...and then there're the newer things that I keep wanting to see, but not finding time for: Arpeggio of Blue Steel, My Love Story!!, Yona of the Dawn, and now Magus are all out there. (Okay, no--I did see an episode or two of My Love Story!!, and that was wonderful.) (I feel like I might even be missing one. And now I suddenly really want someone to animate Lucifer and the Biscuit Hammer.)

Will I ever make it as far as checking those shows out for real? No idea. (I even have an ongoing Crunchyroll subscription, but I don't exactly make use of it. [Terrifying media-to-consume list, etc. etc etc.])

Last night was my fourth aerial silks class, so we're halfway through. It wasn't *bad*, but I also don't feel like I managed to do a whole lot )

[dreamwidth.org profile] scruloose and I are so utterly out of the gardening habit at this point. We don't have anything planted specifically for autumn, and we gave the tomato plants up for lost a couple weeks ago when I kept hearing that there was an overnight frost warning and last-ditch tomato harvesting should happen. So we did that, but since then I've been seeing local photos and stuff from gardeners carrying right along with harvesting their tomatoes etc. Next autumn we won't be so quick to say, "Oh, I guess we're done now."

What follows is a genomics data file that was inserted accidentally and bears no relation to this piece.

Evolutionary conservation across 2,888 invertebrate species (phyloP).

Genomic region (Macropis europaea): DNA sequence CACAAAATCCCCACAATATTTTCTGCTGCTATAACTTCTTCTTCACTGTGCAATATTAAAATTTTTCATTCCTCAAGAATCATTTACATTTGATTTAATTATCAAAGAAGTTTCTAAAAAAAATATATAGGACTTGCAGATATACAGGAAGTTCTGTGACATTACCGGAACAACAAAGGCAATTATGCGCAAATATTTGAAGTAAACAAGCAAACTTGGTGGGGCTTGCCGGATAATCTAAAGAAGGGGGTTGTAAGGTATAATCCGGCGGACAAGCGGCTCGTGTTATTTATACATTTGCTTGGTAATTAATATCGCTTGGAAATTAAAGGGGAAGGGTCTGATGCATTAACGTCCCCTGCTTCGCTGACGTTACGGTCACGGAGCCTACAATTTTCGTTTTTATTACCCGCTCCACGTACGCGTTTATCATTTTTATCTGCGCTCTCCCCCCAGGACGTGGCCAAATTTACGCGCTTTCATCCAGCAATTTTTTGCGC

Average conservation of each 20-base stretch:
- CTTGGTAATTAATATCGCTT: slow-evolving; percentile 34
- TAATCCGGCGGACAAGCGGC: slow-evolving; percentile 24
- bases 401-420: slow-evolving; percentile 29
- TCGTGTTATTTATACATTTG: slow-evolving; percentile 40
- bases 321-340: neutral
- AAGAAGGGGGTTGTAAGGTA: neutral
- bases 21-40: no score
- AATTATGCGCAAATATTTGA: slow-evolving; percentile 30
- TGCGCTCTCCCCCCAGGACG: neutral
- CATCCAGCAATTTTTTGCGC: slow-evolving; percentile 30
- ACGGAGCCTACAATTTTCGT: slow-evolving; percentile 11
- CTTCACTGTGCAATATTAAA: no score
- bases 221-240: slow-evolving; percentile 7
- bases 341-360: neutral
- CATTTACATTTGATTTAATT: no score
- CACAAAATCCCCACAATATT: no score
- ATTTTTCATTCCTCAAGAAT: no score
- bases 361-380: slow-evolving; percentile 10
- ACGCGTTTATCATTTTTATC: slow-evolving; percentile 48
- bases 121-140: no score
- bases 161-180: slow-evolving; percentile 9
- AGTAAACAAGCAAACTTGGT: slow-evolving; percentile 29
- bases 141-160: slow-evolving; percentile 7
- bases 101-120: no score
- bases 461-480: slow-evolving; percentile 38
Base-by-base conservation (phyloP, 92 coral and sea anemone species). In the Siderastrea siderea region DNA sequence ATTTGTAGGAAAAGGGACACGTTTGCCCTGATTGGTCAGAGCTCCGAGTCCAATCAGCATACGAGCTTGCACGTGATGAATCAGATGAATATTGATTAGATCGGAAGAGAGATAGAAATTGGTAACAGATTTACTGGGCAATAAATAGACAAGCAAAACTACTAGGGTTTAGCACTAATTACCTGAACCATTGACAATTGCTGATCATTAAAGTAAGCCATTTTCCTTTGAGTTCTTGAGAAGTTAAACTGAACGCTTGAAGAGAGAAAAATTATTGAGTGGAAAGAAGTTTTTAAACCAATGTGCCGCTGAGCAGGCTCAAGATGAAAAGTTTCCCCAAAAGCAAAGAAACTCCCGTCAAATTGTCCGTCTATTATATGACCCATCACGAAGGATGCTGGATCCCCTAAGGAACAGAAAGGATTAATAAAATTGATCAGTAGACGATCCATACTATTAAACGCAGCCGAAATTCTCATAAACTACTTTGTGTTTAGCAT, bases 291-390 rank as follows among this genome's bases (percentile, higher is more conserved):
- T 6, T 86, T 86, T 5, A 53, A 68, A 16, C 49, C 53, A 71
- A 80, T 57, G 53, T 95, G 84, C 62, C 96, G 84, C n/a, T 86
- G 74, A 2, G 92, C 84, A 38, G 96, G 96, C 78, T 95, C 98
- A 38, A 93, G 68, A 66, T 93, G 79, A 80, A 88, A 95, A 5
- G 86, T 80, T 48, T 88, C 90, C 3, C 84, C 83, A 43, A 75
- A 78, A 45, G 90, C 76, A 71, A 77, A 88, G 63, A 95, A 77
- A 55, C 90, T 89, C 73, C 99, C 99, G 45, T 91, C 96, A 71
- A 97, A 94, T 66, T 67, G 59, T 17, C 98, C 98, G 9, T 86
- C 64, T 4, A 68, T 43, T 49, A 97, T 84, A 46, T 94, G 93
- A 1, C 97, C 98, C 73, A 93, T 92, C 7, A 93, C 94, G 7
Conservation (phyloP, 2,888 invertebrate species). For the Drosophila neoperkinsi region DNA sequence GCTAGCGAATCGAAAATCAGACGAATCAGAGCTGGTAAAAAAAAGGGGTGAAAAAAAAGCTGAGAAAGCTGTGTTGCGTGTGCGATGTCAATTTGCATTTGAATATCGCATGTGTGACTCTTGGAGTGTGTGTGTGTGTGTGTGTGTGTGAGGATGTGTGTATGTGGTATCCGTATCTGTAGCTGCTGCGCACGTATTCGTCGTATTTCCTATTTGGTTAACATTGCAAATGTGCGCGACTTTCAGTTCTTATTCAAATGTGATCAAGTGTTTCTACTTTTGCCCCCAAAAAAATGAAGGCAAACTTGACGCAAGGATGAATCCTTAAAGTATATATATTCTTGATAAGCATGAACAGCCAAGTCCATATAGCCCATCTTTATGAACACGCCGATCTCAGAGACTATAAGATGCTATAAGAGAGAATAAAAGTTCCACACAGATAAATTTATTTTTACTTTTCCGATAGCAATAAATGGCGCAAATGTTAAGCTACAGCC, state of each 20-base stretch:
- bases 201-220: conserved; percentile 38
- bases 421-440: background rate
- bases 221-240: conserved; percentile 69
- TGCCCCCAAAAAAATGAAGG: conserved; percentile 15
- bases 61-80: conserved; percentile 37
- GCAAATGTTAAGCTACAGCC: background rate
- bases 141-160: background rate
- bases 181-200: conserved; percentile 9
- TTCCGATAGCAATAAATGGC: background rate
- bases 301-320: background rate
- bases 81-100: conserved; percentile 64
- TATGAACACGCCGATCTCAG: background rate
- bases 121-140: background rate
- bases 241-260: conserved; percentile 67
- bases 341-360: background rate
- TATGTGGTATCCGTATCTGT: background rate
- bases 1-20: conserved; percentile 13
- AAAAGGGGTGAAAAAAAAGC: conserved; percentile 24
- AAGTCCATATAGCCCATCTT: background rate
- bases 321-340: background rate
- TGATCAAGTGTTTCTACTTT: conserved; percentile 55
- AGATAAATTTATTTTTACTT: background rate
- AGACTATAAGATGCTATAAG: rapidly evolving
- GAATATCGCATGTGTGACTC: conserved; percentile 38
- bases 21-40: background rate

A lot of the tomatoes we brought in at the abandoning-them point were still very green, but those all seem to have ripened up nicely. There's just one left now; [dreamwidth.org profile] scruloose has been working his way through them. The plants did produce some more fruit, but [dreamwidth.org profile] scruloose's experiment in eating one of those post-final-harvest tomatoes wasn't tasty, for whatever reason.

As a result of wandering off from dealing with the tomato plants, I should admit we've also completely slacked on dealing with the flowers. >.< Which isn't so bad for the potted annuals, because they have an expiry date, but we really need to double check what to do about the perennial bed and the potted raspberry shrub.

And whatever else happens, those bulbs need to get planted. *determined*

(no subject)

Oct. 21st, 2017 08:55 am